Hallo Per, > If you have a way of intercepting write cycles to memory it shouldn't > be too hard to implement mirroring. This way the CPU will read at X > MHz and write a 1 MHz, running at full speed most of the time. Why didn't I think of that myself? That is a very good solution indeed !!! A small addition: include the I/O area as well. > gb> This triggered another question: the 65816 can run on 20 MHz. The > gb> SIMMs SCPU uses ar mostly of the 70 ns type. 20 Mhz means 25 ns > gb> cycles. How does that fit? > > Wait states. I don't have the numbers with me, but access to SuperRAM > can take several cycles. I thought of waitstates as well. A Z80 or 8088 needs several clockcycles to perform a one-byte instruction. With these CPUs it makes sense to stretch the cycle which actually accesses the memory or I/O. But the 6502 accesses the memory every cycle of an instruction. With 70 ns the 65816 has to insert 1 waitstate for every instruction. The effect is 10 MHz. But if you run it at 10 MHz, you have a 50 ns. cycle and you would still need a waitstate. With 6.666 Mhz you don't need waitstates but this is slower then the 20 MHz "10 Mhz". The above occured to me at the moment I was going to answer that it is nonsense to run it at 20 MHz. The above proves that it is sometimes very usefull to discuss things. I certainly learned something of it. Groetjes, Ruud http://Ruud.C64.org/ - This message was sent through the cbm-hackers mailing list. To unsubscribe: echo unsubscribe | mail firstname.lastname@example.org.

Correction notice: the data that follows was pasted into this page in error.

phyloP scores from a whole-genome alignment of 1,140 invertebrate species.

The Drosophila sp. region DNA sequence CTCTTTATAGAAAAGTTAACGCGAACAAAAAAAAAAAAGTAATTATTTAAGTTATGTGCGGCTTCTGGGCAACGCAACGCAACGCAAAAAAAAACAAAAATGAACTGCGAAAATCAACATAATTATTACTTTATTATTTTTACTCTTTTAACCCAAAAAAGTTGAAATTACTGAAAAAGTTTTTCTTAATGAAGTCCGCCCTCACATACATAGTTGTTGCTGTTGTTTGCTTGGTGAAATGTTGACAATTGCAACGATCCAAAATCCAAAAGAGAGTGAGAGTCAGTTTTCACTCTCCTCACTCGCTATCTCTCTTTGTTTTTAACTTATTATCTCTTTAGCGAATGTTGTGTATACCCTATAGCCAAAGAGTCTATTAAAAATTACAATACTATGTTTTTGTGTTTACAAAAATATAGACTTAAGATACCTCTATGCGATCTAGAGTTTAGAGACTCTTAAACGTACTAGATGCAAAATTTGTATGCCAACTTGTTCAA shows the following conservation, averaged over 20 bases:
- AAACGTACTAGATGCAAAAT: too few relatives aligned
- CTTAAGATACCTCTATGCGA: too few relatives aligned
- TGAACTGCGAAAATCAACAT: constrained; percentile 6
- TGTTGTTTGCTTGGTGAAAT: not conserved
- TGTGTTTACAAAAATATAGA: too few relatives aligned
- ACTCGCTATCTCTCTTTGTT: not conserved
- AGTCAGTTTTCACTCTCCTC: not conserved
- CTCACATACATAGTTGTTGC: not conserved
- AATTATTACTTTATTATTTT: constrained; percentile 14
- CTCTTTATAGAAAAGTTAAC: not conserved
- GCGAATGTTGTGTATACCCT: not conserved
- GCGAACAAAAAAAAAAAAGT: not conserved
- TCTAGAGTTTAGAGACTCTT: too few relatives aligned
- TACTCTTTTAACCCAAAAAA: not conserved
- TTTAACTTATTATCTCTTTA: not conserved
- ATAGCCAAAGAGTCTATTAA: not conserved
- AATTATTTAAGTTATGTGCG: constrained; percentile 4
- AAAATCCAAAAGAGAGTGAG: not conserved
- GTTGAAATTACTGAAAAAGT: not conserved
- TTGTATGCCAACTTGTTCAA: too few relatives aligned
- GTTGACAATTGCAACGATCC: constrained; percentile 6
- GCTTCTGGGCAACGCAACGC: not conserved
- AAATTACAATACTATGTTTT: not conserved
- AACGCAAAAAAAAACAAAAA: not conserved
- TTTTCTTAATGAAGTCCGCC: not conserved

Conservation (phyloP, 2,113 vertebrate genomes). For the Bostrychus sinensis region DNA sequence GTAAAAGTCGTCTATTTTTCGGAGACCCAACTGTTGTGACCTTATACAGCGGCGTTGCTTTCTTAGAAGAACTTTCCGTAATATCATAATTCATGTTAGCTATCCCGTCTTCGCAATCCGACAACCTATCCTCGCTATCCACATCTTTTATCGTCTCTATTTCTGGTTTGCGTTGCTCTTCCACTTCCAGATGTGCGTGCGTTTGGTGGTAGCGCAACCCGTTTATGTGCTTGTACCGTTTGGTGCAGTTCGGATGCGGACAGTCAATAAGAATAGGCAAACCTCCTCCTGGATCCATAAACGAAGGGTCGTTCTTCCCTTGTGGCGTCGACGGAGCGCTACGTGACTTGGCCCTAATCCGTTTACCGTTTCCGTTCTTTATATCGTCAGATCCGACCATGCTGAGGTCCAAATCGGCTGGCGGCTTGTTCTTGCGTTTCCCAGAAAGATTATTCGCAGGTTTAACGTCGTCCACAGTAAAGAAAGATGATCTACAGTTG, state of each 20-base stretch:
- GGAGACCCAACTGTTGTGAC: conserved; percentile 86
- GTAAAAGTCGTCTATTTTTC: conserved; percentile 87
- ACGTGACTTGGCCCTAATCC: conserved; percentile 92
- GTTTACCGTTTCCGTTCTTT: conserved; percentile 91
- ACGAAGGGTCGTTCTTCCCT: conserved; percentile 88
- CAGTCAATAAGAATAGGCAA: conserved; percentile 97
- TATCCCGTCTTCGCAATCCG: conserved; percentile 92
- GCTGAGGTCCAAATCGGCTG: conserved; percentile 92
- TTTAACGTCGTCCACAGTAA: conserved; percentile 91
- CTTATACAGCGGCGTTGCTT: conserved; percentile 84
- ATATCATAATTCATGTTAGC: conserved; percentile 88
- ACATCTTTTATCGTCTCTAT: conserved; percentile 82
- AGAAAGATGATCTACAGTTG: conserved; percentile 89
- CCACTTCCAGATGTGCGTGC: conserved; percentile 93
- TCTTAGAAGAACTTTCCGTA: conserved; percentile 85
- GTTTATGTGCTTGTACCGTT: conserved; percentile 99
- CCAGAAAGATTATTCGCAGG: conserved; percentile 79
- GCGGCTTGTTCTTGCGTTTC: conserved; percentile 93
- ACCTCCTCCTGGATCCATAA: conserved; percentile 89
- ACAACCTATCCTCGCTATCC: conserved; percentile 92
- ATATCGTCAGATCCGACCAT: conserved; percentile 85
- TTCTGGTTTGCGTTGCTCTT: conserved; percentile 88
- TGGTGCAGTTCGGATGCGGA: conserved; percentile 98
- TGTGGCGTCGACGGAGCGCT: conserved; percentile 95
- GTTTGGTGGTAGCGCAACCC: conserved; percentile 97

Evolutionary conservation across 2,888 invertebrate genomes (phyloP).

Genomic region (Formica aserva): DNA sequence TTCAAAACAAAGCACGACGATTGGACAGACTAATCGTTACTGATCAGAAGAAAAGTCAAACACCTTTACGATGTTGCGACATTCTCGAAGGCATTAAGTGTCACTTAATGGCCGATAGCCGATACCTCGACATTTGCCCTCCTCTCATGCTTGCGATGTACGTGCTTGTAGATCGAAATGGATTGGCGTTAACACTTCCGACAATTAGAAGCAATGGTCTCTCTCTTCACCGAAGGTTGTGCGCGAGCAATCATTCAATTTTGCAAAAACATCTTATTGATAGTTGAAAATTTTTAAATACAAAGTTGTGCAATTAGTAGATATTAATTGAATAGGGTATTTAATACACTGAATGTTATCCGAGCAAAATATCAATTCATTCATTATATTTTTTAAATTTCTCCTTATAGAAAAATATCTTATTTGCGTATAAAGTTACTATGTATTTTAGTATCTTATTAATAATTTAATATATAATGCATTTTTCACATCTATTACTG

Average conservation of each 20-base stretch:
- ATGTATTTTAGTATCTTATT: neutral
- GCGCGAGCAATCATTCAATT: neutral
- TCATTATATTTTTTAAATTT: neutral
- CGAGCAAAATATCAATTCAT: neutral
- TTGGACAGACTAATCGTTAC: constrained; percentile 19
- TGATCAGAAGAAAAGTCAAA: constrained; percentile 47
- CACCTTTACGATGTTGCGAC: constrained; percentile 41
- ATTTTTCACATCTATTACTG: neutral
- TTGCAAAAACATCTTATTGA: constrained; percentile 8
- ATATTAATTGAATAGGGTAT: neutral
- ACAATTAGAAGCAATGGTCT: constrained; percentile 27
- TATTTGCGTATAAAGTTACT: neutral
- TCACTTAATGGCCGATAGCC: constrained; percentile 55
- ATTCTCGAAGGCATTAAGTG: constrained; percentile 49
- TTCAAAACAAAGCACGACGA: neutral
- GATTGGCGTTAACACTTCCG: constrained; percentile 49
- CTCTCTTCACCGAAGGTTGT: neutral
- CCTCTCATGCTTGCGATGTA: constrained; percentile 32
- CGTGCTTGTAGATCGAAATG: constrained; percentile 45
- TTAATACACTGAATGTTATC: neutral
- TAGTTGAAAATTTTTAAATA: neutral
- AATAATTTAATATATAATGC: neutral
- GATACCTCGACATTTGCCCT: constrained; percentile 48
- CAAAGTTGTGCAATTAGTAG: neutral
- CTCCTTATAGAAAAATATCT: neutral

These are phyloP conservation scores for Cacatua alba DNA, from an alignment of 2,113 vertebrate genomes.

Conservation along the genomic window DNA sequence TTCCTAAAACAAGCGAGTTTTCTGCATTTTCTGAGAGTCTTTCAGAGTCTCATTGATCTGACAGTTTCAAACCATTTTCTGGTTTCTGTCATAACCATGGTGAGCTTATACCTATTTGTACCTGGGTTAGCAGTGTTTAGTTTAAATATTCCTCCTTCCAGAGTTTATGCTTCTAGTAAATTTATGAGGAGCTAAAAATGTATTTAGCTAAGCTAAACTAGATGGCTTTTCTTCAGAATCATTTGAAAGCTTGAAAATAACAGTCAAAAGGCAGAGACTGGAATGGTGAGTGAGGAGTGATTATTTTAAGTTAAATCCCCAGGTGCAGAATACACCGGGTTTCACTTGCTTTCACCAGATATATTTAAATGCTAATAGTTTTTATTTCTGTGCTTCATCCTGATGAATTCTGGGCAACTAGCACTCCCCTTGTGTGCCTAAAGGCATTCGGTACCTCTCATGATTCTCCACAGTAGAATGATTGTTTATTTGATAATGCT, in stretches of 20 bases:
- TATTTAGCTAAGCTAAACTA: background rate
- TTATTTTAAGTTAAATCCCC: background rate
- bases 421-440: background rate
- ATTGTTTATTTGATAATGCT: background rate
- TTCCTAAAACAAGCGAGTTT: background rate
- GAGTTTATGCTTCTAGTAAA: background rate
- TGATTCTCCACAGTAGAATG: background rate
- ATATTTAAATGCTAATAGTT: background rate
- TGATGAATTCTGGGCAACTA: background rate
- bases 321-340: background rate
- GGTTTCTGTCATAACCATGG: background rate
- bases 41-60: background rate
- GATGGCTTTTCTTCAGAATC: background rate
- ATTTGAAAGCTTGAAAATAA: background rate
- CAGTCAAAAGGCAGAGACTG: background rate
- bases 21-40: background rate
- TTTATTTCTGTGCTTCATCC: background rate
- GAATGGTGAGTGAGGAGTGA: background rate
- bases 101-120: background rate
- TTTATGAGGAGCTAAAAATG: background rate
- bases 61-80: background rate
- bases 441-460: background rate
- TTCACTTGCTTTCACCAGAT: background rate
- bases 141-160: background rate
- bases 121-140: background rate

Archive generated by hypermail 2.1.1.